Since I’m between projects right now, the handwriting is clearly on my study wall. It’s time to clean off my bookshelves. Weeks ago I took a photo of my desk and posted it here. While some may accuse me of doctoring it, the truth it, the mess was really that bad. Papers stacked everywhere. Magazines with articles I was sure I needed. Keychains and paper clips, business cards from strangers I don’t remember.
Unfortunately things did not improve right away since finishing Sunset Bridge took priority. Immediately afterward, the holidays asserted themselves, then a trip to Florida. Back now and finally running out of excuses, this week I began the process of clearing my desk top. Then it was time to tackle the bookshelves. With this, of course, comes the obvious question. What do I keep, and what should I give away? And what is so out of date, so dog-eared and forlorn, that it really must go in the trash?
Books are, of course, a completely different dilemma from clothing. I’m guilty of keeping things in my closet that are so out of date I’d be embarrassed to donate them to charity, but clothes are, well, “things.” Inanimate. At most, reflections of who we are. Books? Books are imaginations set free, ideas to ponder, threads of human experience that bind us together. They are also friends. And who easily, willingly, relegates friends to library book sales or trash bins?
I set about making choices. First I divided my library into piles. One was for books I’d finished. Another for books I’d intended to read and had never gotten around to. Piles of books I’d started and books that had appeared on my shelves for no good reason. Finally, with piles all around me, I began to cull.
Oddly enough the easiest to give away were my book club reads. I belong to an online group of authors who read one book a month and talk about it from a writer’s perspective. Were it not for them, I would have missed many amazing finds. But one after the other, I relegated those books to the book sale. We had read them. We had dissected them. And for the most part, whether I liked them or not, it was clear I wouldn’t read them again. So out they went.
I was surprised that of the books I’d read, few were “keepers”, a word readers use freely. I pondered this, afraid I was making a mistake. Yet wasn’t I “keeping” the ones I had loved where they mattered most? Not on my shelves, but in my mind and heart? I wanted to share them and give other people the pleasure I’d enjoyed. I wanted to “keep” them in circulation. And I wanted to “keep” an empty space on my bookshelf for the next book I would love.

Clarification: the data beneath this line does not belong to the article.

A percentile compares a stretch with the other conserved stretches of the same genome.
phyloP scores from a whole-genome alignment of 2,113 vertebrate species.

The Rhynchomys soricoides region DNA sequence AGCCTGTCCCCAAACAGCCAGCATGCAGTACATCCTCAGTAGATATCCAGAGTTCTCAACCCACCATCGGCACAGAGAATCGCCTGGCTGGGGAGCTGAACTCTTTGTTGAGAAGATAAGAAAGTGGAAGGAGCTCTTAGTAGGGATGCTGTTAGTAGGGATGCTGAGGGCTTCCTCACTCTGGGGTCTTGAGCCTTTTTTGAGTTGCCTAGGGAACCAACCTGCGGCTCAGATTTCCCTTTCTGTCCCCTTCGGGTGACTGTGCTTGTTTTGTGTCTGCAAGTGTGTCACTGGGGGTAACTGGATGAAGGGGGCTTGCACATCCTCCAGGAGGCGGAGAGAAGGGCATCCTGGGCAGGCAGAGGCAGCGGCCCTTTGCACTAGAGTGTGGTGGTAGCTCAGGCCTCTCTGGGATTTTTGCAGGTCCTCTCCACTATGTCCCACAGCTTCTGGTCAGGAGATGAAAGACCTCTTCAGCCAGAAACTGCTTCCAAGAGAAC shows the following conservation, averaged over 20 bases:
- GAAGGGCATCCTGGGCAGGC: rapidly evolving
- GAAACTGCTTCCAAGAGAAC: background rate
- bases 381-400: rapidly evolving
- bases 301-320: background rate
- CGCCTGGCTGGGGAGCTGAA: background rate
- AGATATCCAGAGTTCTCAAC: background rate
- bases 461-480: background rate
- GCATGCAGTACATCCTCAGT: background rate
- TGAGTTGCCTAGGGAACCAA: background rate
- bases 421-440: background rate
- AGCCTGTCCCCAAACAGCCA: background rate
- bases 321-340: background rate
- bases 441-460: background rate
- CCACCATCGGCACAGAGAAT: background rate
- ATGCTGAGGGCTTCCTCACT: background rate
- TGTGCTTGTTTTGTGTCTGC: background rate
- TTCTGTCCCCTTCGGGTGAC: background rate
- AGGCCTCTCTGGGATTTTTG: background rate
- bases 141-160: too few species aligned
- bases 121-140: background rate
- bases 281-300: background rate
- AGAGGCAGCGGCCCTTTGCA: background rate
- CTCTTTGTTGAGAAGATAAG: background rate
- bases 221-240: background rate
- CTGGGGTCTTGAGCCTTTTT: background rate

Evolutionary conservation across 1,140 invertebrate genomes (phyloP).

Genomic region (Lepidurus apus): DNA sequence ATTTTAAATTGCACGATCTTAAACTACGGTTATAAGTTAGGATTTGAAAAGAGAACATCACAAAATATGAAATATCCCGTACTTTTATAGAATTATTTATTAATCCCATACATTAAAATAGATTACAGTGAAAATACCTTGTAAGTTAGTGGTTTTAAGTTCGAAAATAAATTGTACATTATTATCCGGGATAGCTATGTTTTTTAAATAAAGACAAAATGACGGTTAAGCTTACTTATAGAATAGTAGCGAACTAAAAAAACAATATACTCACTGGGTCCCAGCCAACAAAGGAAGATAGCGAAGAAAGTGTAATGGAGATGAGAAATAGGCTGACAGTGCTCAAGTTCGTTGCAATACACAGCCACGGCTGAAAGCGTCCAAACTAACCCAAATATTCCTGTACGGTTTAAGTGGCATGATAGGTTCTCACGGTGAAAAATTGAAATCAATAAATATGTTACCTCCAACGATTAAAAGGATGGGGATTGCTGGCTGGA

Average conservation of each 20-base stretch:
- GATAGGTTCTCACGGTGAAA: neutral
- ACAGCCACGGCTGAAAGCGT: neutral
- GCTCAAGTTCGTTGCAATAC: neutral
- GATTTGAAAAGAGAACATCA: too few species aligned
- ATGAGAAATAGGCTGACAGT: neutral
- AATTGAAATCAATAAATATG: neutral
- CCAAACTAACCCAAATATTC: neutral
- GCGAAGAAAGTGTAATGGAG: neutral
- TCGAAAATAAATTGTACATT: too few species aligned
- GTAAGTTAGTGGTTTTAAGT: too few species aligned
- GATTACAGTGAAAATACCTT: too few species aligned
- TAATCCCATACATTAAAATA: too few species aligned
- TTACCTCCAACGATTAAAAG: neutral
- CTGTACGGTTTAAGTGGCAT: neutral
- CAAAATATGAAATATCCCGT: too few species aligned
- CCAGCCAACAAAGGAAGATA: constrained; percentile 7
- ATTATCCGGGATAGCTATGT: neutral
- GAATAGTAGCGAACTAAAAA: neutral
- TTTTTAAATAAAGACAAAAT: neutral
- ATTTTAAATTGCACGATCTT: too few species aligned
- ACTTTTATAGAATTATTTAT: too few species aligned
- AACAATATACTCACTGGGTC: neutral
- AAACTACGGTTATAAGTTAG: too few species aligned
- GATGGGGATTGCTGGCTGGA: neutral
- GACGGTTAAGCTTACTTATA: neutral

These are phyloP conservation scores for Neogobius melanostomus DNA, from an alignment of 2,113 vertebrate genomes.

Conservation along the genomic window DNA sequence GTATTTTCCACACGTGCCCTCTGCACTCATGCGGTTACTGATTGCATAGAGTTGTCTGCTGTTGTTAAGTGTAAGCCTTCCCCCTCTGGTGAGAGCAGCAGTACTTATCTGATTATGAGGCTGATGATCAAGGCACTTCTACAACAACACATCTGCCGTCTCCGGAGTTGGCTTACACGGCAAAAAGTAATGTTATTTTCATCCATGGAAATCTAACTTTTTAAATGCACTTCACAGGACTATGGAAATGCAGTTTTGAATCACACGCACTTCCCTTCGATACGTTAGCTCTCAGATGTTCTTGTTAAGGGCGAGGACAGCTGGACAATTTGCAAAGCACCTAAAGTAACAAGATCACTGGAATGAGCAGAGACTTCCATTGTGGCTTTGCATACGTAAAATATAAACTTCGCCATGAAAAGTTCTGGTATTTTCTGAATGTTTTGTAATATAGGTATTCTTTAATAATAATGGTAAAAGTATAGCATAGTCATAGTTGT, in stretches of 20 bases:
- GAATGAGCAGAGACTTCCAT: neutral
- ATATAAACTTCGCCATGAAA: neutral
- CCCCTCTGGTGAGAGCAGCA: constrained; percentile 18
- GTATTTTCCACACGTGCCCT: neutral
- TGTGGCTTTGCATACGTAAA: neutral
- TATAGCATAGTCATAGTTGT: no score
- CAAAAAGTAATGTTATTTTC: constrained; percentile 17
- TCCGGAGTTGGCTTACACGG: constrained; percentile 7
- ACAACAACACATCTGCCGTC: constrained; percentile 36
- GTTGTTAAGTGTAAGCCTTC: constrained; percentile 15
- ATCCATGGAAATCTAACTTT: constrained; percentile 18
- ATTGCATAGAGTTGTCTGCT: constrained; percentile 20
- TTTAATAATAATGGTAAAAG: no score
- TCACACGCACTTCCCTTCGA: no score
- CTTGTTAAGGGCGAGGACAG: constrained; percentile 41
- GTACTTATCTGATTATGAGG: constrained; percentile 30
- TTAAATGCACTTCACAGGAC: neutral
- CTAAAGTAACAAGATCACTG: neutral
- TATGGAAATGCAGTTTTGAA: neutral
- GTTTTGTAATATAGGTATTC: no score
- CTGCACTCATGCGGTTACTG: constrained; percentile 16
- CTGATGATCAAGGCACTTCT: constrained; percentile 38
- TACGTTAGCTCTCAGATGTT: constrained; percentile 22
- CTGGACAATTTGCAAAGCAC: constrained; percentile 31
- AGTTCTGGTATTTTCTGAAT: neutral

The hardest to give away were the books I hadn’t read. Some, clearly, were books I never would. They were in genres I don’t enjoy or by authors I had tried before without success. Some were so outdated they no longer held promise. Those were easy. But what about all the others? Certainly among those unread volumes were books so absorbing, so enlightening, that when I finished reading, my world would be a different place. Who could toss out a book with that potential?
Somehow I made my decisions. Two boxes of books were taken downstairs to be given away. And my bookshelves? Suddenly I can see all the titles. I can reach in and pluck out a book and know it’s one I’ve kept for a reason. By reducing my library, I’ve opened the door to a happy reading future.
In the end the gnashing of teeth, the rending of clothing, was worth it all. Still, as I made my selections, I thought about my eReader and all the books it will hold. No bookshelves to clear, no choices to make. Enjoy a book? You can keep it forever. Dislike a book? You can delete in seconds. No fuss, no dust, no bother. No boxes to cart to the book sale. So maybe before long “out with the old” will be obsolete, right along with hardcovers and paperbacks. In the meantime, I’ll enjoy the books I own and all the secrets they’ve yet to tell me. I’m looking forward to each and every one of those that made the final cut.